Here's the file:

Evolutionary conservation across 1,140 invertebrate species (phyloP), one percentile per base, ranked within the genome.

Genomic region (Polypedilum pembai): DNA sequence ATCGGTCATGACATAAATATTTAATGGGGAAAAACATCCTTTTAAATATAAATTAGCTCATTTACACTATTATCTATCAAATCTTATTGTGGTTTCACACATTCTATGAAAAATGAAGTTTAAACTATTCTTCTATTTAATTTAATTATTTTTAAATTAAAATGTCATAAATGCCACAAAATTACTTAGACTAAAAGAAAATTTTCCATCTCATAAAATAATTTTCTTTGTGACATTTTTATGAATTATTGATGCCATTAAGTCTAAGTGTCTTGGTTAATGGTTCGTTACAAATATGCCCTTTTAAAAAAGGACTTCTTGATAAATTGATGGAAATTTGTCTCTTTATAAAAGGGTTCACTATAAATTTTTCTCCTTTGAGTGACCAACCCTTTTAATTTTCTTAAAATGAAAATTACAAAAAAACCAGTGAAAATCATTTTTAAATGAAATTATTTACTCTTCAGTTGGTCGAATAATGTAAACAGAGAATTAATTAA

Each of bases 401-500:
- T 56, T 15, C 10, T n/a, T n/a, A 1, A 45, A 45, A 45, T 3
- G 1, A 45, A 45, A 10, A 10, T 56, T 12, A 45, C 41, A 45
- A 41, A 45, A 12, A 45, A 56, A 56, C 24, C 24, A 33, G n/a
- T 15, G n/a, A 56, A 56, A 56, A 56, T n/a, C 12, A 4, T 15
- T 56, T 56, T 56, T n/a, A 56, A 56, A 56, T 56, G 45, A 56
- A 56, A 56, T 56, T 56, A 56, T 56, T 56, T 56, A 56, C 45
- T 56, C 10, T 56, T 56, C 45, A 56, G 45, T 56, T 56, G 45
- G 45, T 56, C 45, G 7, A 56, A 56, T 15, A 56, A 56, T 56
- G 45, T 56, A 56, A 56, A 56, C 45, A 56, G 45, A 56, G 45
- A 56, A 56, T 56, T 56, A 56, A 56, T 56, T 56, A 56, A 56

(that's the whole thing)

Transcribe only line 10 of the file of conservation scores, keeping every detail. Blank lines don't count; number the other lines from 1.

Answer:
- T 56, C 10, T 56, T 56, C 45, A 56, G 45, T 56, T 56, G 45